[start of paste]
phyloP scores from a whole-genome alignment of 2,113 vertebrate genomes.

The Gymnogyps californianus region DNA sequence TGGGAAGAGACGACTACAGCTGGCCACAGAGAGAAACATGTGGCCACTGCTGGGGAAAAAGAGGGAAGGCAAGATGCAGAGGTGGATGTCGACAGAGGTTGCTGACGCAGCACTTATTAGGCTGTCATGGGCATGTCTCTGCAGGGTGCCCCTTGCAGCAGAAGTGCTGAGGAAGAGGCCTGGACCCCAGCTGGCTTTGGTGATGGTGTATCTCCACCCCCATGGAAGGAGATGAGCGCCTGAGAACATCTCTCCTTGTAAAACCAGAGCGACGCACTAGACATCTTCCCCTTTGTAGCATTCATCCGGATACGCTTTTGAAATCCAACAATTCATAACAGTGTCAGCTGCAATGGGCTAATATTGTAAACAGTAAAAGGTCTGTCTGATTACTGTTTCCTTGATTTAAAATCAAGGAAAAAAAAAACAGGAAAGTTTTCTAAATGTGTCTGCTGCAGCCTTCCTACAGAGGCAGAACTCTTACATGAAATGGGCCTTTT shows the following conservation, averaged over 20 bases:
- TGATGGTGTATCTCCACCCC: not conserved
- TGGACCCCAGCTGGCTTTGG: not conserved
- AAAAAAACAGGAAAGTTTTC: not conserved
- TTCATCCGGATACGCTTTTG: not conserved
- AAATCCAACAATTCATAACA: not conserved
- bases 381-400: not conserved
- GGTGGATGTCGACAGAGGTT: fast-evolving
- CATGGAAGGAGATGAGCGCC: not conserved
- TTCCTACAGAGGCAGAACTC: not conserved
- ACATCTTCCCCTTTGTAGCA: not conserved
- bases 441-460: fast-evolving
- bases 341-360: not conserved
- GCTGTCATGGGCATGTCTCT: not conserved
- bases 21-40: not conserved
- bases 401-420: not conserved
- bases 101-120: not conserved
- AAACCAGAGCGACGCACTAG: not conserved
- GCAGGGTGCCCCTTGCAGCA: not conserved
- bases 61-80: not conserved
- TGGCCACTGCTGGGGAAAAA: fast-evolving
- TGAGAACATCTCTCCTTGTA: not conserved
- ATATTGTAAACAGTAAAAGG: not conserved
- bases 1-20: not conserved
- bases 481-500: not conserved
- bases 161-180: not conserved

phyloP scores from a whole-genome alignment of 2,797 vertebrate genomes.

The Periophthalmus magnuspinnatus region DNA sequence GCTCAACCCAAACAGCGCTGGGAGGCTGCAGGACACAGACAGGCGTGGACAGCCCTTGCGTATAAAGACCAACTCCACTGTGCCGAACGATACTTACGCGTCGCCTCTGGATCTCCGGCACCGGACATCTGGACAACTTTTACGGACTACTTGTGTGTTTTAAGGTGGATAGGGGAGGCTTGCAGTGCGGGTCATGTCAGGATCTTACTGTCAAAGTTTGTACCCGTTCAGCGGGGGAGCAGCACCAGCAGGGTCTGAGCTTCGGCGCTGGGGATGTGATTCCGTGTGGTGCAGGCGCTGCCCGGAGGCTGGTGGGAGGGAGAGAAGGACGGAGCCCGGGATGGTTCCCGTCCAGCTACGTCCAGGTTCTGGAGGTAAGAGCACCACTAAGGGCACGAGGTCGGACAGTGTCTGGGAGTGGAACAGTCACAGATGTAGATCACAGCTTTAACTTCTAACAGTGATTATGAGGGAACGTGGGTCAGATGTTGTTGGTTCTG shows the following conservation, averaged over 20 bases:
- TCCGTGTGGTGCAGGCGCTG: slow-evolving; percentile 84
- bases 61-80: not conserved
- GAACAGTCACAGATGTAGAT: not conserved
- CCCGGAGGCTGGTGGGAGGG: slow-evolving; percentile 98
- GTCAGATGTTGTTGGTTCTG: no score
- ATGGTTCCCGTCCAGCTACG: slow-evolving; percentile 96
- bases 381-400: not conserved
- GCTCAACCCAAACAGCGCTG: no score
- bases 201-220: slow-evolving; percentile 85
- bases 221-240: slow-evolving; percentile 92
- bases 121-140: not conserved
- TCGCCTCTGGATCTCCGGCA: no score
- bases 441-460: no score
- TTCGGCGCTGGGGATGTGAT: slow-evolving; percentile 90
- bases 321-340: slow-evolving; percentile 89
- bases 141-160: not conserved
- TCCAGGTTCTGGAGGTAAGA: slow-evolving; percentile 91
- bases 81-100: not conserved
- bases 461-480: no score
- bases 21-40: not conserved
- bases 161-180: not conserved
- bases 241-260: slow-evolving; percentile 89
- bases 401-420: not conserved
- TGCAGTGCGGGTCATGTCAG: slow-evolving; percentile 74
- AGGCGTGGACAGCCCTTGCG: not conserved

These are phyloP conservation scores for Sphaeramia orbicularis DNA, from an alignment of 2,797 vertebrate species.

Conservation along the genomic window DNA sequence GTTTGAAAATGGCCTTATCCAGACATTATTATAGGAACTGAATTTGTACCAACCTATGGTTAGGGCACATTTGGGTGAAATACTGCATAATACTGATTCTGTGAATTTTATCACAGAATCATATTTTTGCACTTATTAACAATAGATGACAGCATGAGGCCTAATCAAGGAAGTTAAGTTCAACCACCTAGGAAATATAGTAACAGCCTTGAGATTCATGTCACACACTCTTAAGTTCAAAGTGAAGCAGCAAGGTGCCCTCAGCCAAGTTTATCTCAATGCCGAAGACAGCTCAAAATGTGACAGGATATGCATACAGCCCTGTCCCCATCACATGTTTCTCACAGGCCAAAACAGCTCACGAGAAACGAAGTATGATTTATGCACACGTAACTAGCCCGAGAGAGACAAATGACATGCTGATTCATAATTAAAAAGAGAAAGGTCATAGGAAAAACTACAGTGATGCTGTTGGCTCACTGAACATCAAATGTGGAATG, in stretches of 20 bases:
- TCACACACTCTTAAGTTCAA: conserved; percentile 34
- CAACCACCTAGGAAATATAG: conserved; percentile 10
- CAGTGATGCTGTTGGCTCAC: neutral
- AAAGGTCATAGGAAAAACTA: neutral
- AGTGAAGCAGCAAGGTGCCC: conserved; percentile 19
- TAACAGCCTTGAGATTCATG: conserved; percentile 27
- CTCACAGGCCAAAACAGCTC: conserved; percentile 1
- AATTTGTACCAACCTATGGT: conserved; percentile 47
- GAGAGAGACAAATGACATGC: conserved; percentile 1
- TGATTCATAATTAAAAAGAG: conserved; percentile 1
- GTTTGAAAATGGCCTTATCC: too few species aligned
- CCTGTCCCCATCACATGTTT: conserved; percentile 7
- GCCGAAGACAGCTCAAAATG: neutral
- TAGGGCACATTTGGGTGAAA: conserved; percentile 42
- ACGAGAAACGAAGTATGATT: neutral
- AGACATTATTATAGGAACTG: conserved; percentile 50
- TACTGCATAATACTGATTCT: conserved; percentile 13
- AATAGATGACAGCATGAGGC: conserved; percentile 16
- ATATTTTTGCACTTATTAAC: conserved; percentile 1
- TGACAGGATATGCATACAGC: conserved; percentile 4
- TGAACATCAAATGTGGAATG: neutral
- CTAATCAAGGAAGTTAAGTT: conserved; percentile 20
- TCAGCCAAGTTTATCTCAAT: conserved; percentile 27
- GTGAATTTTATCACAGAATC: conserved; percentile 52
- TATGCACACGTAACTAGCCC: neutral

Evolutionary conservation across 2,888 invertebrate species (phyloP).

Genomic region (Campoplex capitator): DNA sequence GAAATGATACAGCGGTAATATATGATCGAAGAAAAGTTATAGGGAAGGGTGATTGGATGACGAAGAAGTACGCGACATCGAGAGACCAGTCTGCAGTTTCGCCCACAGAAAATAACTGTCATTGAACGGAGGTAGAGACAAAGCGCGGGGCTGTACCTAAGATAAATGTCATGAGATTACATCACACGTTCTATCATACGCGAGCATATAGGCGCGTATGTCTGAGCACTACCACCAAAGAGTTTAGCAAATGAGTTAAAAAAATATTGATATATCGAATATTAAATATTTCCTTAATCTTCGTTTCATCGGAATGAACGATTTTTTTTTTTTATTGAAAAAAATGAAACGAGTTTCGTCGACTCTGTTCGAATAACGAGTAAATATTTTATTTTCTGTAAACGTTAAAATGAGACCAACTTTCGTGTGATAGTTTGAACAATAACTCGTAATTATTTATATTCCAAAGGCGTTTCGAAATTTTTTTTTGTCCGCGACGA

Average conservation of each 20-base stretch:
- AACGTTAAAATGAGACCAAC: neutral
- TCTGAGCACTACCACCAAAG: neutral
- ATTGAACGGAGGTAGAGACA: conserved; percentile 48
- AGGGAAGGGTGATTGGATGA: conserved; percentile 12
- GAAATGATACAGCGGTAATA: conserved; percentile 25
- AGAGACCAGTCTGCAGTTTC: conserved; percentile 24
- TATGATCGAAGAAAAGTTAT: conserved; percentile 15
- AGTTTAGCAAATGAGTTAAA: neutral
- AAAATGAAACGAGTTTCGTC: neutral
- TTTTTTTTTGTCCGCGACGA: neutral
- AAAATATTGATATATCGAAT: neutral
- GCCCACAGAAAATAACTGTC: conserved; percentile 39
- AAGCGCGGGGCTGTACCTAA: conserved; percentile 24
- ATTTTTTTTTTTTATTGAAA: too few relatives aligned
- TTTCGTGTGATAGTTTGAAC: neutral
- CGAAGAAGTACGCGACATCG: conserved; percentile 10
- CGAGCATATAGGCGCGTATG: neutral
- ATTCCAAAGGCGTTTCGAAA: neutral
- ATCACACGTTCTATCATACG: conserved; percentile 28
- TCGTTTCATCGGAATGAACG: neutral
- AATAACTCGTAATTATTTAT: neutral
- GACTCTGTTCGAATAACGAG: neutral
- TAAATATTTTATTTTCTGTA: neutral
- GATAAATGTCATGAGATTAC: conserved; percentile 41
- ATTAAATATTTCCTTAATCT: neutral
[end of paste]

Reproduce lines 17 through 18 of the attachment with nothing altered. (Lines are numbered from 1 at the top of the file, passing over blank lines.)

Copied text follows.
- bases 401-420: not conserved
- bases 101-120: not conserved